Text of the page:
Curmudgeon’s Guide to Practicing Law: Does it Stand the Test of Time?

When Mark Herrmann’s attempt to play dutch uncle to every snot-nosed Biglaw wannabe first came out in 2006, the Jones Day partner and co-author of the Drug and Device Law blawg made sure that everybody who’s anybody got a copy to review.  I dutifully checked the mailbox every day, brushing the cobwebs out of the way, only to find a void.

Others, from Lattman (you remember him, don’t you? Dan Slater’s warm-up act?) at the WSJ Law Blog to Turk at the New York Personal Injury Law Blog, loved the book.  Now I can understand that Lattman got a copy, but Turkewitz too?  Even Anne at Court-o-Rama got one, and she doesn’t even practice.

I was pissed.  It’s not just that Herrmann blew me off, like I was some gob of goo on the sole of his Jones Day Biglaw partner Gucci loafers, but that he laid claim to being a curmudgeon.  A curmudgeon!  He wasn’t in the club.  Oh no, there was David Giacalone.  There was me.  There was no Mark “I’m such a big shot that I can’t be bothered sending Greenfield a book” Herrmann. For crying out loud, the guy’s from Cleveland!

But Herrmann has seen the light.  He’s a new man.  A visionary.  He finally sent me a copy.  I guess my original one got lost in the mail, right Herrmann?

The truth is, he wanted to join the Curmudgeon’s Club. Who doesn’t?  And his first step to membership was showing due respect to the real curmudgeons, that whippersnapper.
But this allowed me the opportunity to see if the Curmudgeon’s Guide to Practicing Law was a classic, or just another flash in the pan.  The problem, of course, is that the book has a great title, especially given that it’s published by the ABA, renown for its utter lack of humor and imagination.  Everybody loves a curmudgeon (especially cute young chicks), and Herrmann obviously tried to play the curmudgeon popularity card which, coupled with his boyish good looks, ensured him a few months of being the toast of every cocktail party in Cleveland.  Both of them, anyway.

But that’s not good enough for a classic.  A classic has to withstand the test of time, transcend the moment and carry its message to succeeding generations of lawyers with as much force and effect as it did on the day it was written.  Did Herrmann’s effort have the juice?

The Curmudgeon’s Guide is the sort of book that can be taken two ways.  On the surface, it’s just a darn good guide to some very basic rules for being a good lawyer.  Mark covers the essentials clearly and succinctly.  While some might think this is some Biglaw roadmap only, it’s how every lawyer should do the job.  These are the fundamentals of good lawyering that law school should, but never will, teach.  That’s why we have guys like Herrmann to fill the gap.

But on another level, the subtle humor and good nature of its presentation was brilliant.  For those associates who still watch Spongebob Squarepants, it probably won’t make a dent.  You’re not ready for it.  But for anyone who has shoes older than most first year associates, the wry wit that permeates the Guide will bring a twisted smile to your face.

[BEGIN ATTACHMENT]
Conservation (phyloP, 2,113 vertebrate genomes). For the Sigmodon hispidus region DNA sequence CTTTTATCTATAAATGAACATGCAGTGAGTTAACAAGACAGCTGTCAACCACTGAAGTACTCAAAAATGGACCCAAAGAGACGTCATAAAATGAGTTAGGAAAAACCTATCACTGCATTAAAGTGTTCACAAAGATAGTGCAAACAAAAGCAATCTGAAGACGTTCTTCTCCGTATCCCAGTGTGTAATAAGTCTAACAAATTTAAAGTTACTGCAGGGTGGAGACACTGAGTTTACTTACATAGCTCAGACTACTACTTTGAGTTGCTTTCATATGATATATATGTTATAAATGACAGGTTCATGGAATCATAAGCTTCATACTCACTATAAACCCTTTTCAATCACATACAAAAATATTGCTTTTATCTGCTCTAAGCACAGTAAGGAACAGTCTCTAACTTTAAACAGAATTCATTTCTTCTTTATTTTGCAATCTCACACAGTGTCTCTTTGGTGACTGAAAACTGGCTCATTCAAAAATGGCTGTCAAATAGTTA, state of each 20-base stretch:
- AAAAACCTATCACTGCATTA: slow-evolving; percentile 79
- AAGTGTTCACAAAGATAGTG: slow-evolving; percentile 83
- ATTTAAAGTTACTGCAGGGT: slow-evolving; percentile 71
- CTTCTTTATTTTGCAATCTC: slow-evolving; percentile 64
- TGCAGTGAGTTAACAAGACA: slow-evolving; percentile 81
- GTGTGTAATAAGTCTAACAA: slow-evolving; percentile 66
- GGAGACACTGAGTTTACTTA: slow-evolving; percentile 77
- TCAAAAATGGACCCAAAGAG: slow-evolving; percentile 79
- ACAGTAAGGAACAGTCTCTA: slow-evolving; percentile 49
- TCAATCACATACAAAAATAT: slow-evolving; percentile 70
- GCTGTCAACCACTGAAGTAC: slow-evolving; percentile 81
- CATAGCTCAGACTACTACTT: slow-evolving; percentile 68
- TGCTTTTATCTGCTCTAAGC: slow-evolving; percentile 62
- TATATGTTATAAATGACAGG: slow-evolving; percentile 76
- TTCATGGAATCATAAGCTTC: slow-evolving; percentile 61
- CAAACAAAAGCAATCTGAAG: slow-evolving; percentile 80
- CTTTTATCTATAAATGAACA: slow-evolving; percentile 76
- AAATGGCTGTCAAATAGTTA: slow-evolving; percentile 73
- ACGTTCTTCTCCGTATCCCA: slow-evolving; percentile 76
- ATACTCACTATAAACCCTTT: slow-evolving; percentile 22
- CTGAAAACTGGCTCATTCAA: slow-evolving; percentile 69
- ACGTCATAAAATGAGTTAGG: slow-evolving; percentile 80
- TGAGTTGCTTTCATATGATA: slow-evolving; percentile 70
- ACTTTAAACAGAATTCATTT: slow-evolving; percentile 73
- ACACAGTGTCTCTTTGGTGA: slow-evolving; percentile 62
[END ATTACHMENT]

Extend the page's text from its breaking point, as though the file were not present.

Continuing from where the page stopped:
It’s not laugh out loud funny.  It’s the sort of humor one finds from having lived, watched and experienced years of young lawyers who think they know it all get the occasional well-deserved smack.  Somebody has to tell them that they’re not as wonderful as their mommies have been assuring them all those years, and Herrmann does the job admirably.

Every law firm should have a partner like Mark Herrmann to mentor their youth and avoid the necessity of having to redo everything.  There aren’t enough Herrmann’s to go around, of course, which is why this Guide is so important.  For solos, read it because nobody every told you how to be a lawyer.  For Biglaw, buy a few hundred copies so you can hand them out to the next generation.  Don’t buy too many, however, since there’s no telling how long you’ll be around and it would be shame to waste them.

As for Herrmann, his membership application is currently under consideration.  So what, he wrote a good book.  There is still the little matter of sharing all the public adoration that comes with being a curmudgeon hottie.  We’re watching you carefully, Herrmann, and awaiting the invitation to the next cocktail party to be held in Cleveland, which should happen sometime in 2013.

6 thoughts on “Curmudgeon’s Guide to Practicing Law: Does it Stand the Test of Time?

  1. Colin Samuels

    My father-in-law has the worst of both worlds, I think; he is a firm administrator and, as such, his life is spent in the company of lawyers without the behavioral obliviousness which comes with one’s JD. That he gave me a copy of this book recently indicates that its wit and wisdom finds a broader audience than that comprised of Big Law attorneys. You’re correct that it will have the most meaning for attorneys will a few miles on them, but it’s also of value for others — administrators and paralegals particularly — whose professional fates depend in part on us getting our act together and finding a sensible way to practice law in a firm (of any size), in a company, or on our own. It’s not a complete solution (it doesn’t intend to be), but it’s a useful piece of work and is cheap at twice the price, considering the advice practicing attorneys get from most practice consultants. Curmudgeon or not, he knows how to play the game the right way.

  2. Anne

    In fairness to curmudgeons everywhere, I was at NCSC at the time. I met Mr. Herrmann at an ABA thing on mass torts. Perhaps I came off as a bit more of a curmudgeon than usual in that setting? Either way, I received many books, many of which were ultimately destined for the NCSC library.

  3. SHG

    So you really aren’t a curmudgeon.  Curmudgeon’s don’t care when people move from Cleveland to Chicago.  We pick the city we can best make fun of and stick with it.

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